Select a promptbook or acting edition from the list
promptbook: master copy of the script of score, containing all the actor moves an technical cues, used by stage management to control the performance.
acting edition: printed copy of the promptbook on which a production is based, published for the audience to recall their theatre experience and to make further performances possible.
At the Turn of the Century
The first notable set of promptbooks in the Nineteenth Century is formed by John Philip Kemble’s promptbooks collected mainly in the library of The Shakespeare Centre, Stratford, in the Folger Library, and in the library of Harvard University.
It is worthwhile noticing from the start that Shakespeare’s texts followed two different tracks to reach the new century, that of the transmission among the learned people through a long series of collected editions with critical apparatuses and that of the transmission of the performance texts in the theatre, very often published after the first production, either as audiences’ reminders or for enticing their reproduction, real parameter of success on the stage.
Emendation and interpretation had absorbed the editors’ interests in the 18th century in the wake of the philological studies devoted to classical authors. ‘Shakespeare as classic author induced the birth of English Literary Criticism. Emendation reckoned necessary now as then became a science by means of analysis and comparison while sensitivity or taste made decisions between alternative readings.’ [Franklin, Shakespeare Domesticated, Aldershot: Scolar Press 1991, 2]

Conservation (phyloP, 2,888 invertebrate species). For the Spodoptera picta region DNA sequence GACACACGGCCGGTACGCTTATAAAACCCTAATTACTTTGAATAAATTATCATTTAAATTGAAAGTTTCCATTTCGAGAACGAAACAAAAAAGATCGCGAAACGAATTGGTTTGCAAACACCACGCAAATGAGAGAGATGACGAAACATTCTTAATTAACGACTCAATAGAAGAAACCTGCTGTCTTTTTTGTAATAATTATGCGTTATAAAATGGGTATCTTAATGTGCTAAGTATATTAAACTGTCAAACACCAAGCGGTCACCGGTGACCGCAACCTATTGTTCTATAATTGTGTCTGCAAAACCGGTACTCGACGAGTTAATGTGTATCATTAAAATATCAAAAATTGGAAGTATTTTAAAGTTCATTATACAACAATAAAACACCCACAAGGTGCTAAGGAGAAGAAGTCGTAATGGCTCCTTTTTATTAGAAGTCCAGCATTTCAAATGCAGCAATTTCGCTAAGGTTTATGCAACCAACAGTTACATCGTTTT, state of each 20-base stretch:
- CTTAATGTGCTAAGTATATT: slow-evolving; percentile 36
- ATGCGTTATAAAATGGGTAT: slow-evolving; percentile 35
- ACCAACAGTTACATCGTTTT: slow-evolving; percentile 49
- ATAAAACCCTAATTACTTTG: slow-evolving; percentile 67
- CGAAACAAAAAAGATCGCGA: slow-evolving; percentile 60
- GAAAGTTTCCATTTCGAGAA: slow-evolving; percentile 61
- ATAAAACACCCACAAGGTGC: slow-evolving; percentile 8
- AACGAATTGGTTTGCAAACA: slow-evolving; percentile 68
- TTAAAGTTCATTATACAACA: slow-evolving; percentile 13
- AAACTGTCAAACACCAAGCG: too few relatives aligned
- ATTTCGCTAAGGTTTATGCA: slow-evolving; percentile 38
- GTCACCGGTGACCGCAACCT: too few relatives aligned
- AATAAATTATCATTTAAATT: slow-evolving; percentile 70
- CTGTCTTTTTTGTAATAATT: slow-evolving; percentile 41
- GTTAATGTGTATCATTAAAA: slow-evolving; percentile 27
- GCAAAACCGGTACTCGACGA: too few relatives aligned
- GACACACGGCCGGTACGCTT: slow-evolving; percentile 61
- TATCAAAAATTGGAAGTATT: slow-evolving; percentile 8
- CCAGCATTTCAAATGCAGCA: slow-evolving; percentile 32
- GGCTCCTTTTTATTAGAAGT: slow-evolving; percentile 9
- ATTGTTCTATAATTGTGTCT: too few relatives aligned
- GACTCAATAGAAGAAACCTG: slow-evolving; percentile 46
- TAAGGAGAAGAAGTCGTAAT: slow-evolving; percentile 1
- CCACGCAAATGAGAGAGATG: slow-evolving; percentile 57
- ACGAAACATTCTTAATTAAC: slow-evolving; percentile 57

Towards the end of the Eighteenth Century a collected editions of texts ‘as they are performed at the Theatres Royal in London; Regulated from the Prompt-Books of each House by Permission’ was published. It is known as the Bell’s Edition 1773-4, and marks the arrival of Bell, the publisher, on the book scene of the period. This edition, put together by an actor, Francis Gentleman, perhaps known at the time as the author of The Dramatic Censor, two volumes of theatre criticism, had an astonishing success, since in a week’s time it sold eight hundred copies of the entire printed sets amounting to 1,300 on ordinary paper and 134 in large paper sets. This publication, in nine duodecimo volumes and with engravings inspired by the actors and productions currently in the theatres at the turn of the century, gives us a fairly good idea of “the” Shakespeare that was heard and watched at Drury Lane (official prompter Mr Hopkins) and at Covent Garden (official prompter Mr Younger). The texts are not at all accurate from a philological viewpoint, rather they are ‘bowdlerized’ 30 years in advance of ‘The Family Shakespeare’ by Bowdler himself, with dropping of vulgar or disturbing features, necessary to comply with the intent of rescuing Shakespeare from the cheap tastes of Elizabethan audiences which had corrupted his style, naturally noble in imprint. An issue Francis Gentleman solved brilliantly and, again, in advance with his times is the distinction between adaptations and emendations.
Bell’s Hamlet reproduces the text with the cuts consolidated in the stage tradition from Davenant and Betterton to Garrick. In the plot were omitted the first exchange between Hamlet and his father’s Ghost; the episode of the ambassadors to Norway and the whole political plot concerning Fortinbras; the scenes between Polonius and Laertes, and Polonius and Reynaldo in the second act; most of the First Actor’s ‘Pyrrhus’ monologue and Hamlet’s advice to the actors.
When J.P. Kemble started working on Hamlet, he started from Bell’s text. Kemble’s first known printed acting version of Hamlet published in 1796 is the to be considered the starting point of a long process of revisions made apparent by the several Nineteenth Century versions collected in this document.